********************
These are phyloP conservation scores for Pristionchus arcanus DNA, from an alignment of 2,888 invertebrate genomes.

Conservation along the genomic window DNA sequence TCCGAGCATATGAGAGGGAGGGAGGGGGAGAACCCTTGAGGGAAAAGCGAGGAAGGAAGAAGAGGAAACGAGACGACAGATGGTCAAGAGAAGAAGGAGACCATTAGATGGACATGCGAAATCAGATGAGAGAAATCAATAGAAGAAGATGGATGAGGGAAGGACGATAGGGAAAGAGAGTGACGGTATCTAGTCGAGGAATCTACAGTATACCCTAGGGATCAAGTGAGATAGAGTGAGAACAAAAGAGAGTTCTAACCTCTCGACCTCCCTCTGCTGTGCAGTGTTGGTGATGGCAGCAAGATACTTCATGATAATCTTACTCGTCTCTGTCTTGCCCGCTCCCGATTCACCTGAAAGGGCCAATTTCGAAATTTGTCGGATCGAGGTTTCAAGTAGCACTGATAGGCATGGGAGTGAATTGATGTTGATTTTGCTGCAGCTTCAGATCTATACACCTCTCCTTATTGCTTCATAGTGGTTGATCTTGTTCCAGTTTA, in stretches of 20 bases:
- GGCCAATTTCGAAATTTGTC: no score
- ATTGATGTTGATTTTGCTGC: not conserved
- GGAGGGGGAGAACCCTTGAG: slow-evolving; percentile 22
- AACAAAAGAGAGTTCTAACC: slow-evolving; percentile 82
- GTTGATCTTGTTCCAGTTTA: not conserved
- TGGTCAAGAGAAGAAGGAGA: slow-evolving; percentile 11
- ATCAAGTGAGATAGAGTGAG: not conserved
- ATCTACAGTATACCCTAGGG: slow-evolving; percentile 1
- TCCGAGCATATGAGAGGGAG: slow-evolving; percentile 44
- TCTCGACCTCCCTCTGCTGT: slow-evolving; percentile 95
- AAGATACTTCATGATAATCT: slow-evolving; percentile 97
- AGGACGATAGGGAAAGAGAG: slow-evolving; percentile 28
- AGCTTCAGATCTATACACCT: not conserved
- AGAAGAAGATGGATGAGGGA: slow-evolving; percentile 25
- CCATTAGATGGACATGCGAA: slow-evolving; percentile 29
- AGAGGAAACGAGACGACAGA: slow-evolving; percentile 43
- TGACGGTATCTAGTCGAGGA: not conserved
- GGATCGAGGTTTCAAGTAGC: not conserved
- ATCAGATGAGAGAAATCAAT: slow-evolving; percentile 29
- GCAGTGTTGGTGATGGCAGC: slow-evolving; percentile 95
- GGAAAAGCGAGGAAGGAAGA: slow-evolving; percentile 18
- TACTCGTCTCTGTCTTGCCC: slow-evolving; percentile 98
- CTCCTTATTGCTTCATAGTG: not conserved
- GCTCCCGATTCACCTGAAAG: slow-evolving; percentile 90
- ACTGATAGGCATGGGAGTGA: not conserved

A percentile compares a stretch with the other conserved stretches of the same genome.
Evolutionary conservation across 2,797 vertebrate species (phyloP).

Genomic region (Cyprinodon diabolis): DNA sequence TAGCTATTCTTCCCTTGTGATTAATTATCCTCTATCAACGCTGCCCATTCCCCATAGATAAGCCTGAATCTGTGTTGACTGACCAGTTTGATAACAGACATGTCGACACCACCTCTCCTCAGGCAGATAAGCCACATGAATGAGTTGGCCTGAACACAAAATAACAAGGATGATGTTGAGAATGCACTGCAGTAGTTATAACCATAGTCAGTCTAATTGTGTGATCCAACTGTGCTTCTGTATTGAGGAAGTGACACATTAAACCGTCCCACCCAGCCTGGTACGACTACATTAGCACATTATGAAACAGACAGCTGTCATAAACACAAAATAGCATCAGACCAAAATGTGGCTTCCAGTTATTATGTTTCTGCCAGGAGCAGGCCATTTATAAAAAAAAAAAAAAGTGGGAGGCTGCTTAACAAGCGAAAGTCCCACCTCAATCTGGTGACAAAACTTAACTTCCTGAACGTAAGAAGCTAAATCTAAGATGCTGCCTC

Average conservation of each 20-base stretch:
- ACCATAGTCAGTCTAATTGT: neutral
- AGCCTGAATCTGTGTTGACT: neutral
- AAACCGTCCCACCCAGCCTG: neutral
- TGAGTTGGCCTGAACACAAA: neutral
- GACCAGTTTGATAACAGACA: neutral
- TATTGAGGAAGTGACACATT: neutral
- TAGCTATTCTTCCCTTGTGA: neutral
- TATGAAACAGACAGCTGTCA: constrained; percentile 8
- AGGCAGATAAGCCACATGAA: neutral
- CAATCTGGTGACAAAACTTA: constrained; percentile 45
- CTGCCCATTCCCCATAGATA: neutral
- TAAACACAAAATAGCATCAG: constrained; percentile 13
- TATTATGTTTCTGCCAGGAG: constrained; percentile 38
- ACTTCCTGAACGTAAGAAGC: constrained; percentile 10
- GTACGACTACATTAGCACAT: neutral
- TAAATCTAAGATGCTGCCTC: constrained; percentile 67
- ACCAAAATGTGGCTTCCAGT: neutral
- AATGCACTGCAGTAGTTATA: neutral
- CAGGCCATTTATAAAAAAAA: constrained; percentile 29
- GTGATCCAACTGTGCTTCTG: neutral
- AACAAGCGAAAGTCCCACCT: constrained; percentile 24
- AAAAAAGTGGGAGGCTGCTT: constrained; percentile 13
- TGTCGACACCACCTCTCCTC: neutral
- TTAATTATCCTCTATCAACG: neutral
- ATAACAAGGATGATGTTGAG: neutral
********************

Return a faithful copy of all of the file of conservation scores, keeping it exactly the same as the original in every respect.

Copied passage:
These are phyloP conservation scores for Pristionchus arcanus DNA, from an alignment of 2,888 invertebrate genomes.

Conservation along the genomic window DNA sequence TCCGAGCATATGAGAGGGAGGGAGGGGGAGAACCCTTGAGGGAAAAGCGAGGAAGGAAGAAGAGGAAACGAGACGACAGATGGTCAAGAGAAGAAGGAGACCATTAGATGGACATGCGAAATCAGATGAGAGAAATCAATAGAAGAAGATGGATGAGGGAAGGACGATAGGGAAAGAGAGTGACGGTATCTAGTCGAGGAATCTACAGTATACCCTAGGGATCAAGTGAGATAGAGTGAGAACAAAAGAGAGTTCTAACCTCTCGACCTCCCTCTGCTGTGCAGTGTTGGTGATGGCAGCAAGATACTTCATGATAATCTTACTCGTCTCTGTCTTGCCCGCTCCCGATTCACCTGAAAGGGCCAATTTCGAAATTTGTCGGATCGAGGTTTCAAGTAGCACTGATAGGCATGGGAGTGAATTGATGTTGATTTTGCTGCAGCTTCAGATCTATACACCTCTCCTTATTGCTTCATAGTGGTTGATCTTGTTCCAGTTTA, in stretches of 20 bases:
- GGCCAATTTCGAAATTTGTC: no score
- ATTGATGTTGATTTTGCTGC: not conserved
- GGAGGGGGAGAACCCTTGAG: slow-evolving; percentile 22
- AACAAAAGAGAGTTCTAACC: slow-evolving; percentile 82
- GTTGATCTTGTTCCAGTTTA: not conserved
- TGGTCAAGAGAAGAAGGAGA: slow-evolving; percentile 11
- ATCAAGTGAGATAGAGTGAG: not conserved
- ATCTACAGTATACCCTAGGG: slow-evolving; percentile 1
- TCCGAGCATATGAGAGGGAG: slow-evolving; percentile 44
- TCTCGACCTCCCTCTGCTGT: slow-evolving; percentile 95
- AAGATACTTCATGATAATCT: slow-evolving; percentile 97
- AGGACGATAGGGAAAGAGAG: slow-evolving; percentile 28
- AGCTTCAGATCTATACACCT: not conserved
- AGAAGAAGATGGATGAGGGA: slow-evolving; percentile 25
- CCATTAGATGGACATGCGAA: slow-evolving; percentile 29
- AGAGGAAACGAGACGACAGA: slow-evolving; percentile 43
- TGACGGTATCTAGTCGAGGA: not conserved
- GGATCGAGGTTTCAAGTAGC: not conserved
- ATCAGATGAGAGAAATCAAT: slow-evolving; percentile 29
- GCAGTGTTGGTGATGGCAGC: slow-evolving; percentile 95
- GGAAAAGCGAGGAAGGAAGA: slow-evolving; percentile 18
- TACTCGTCTCTGTCTTGCCC: slow-evolving; percentile 98
- CTCCTTATTGCTTCATAGTG: not conserved
- GCTCCCGATTCACCTGAAAG: slow-evolving; percentile 90
- ACTGATAGGCATGGGAGTGA: not conserved

A percentile compares a stretch with the other conserved stretches of the same genome.
Evolutionary conservation across 2,797 vertebrate species (phyloP).

Genomic region (Cyprinodon diabolis): DNA sequence TAGCTATTCTTCCCTTGTGATTAATTATCCTCTATCAACGCTGCCCATTCCCCATAGATAAGCCTGAATCTGTGTTGACTGACCAGTTTGATAACAGACATGTCGACACCACCTCTCCTCAGGCAGATAAGCCACATGAATGAGTTGGCCTGAACACAAAATAACAAGGATGATGTTGAGAATGCACTGCAGTAGTTATAACCATAGTCAGTCTAATTGTGTGATCCAACTGTGCTTCTGTATTGAGGAAGTGACACATTAAACCGTCCCACCCAGCCTGGTACGACTACATTAGCACATTATGAAACAGACAGCTGTCATAAACACAAAATAGCATCAGACCAAAATGTGGCTTCCAGTTATTATGTTTCTGCCAGGAGCAGGCCATTTATAAAAAAAAAAAAAAGTGGGAGGCTGCTTAACAAGCGAAAGTCCCACCTCAATCTGGTGACAAAACTTAACTTCCTGAACGTAAGAAGCTAAATCTAAGATGCTGCCTC

Average conservation of each 20-base stretch:
- ACCATAGTCAGTCTAATTGT: neutral
- AGCCTGAATCTGTGTTGACT: neutral
- AAACCGTCCCACCCAGCCTG: neutral
- TGAGTTGGCCTGAACACAAA: neutral
- GACCAGTTTGATAACAGACA: neutral
- TATTGAGGAAGTGACACATT: neutral
- TAGCTATTCTTCCCTTGTGA: neutral
- TATGAAACAGACAGCTGTCA: constrained; percentile 8
- AGGCAGATAAGCCACATGAA: neutral
- CAATCTGGTGACAAAACTTA: constrained; percentile 45
- CTGCCCATTCCCCATAGATA: neutral
- TAAACACAAAATAGCATCAG: constrained; percentile 13
- TATTATGTTTCTGCCAGGAG: constrained; percentile 38
- ACTTCCTGAACGTAAGAAGC: constrained; percentile 10
- GTACGACTACATTAGCACAT: neutral
- TAAATCTAAGATGCTGCCTC: constrained; percentile 67
- ACCAAAATGTGGCTTCCAGT: neutral
- AATGCACTGCAGTAGTTATA: neutral
- CAGGCCATTTATAAAAAAAA: constrained; percentile 29
- GTGATCCAACTGTGCTTCTG: neutral
- AACAAGCGAAAGTCCCACCT: constrained; percentile 24
- AAAAAAGTGGGAGGCTGCTT: constrained; percentile 13
- TGTCGACACCACCTCTCCTC: neutral
- TTAATTATCCTCTATCAACG: neutral
- ATAACAAGGATGATGTTGAG: neutral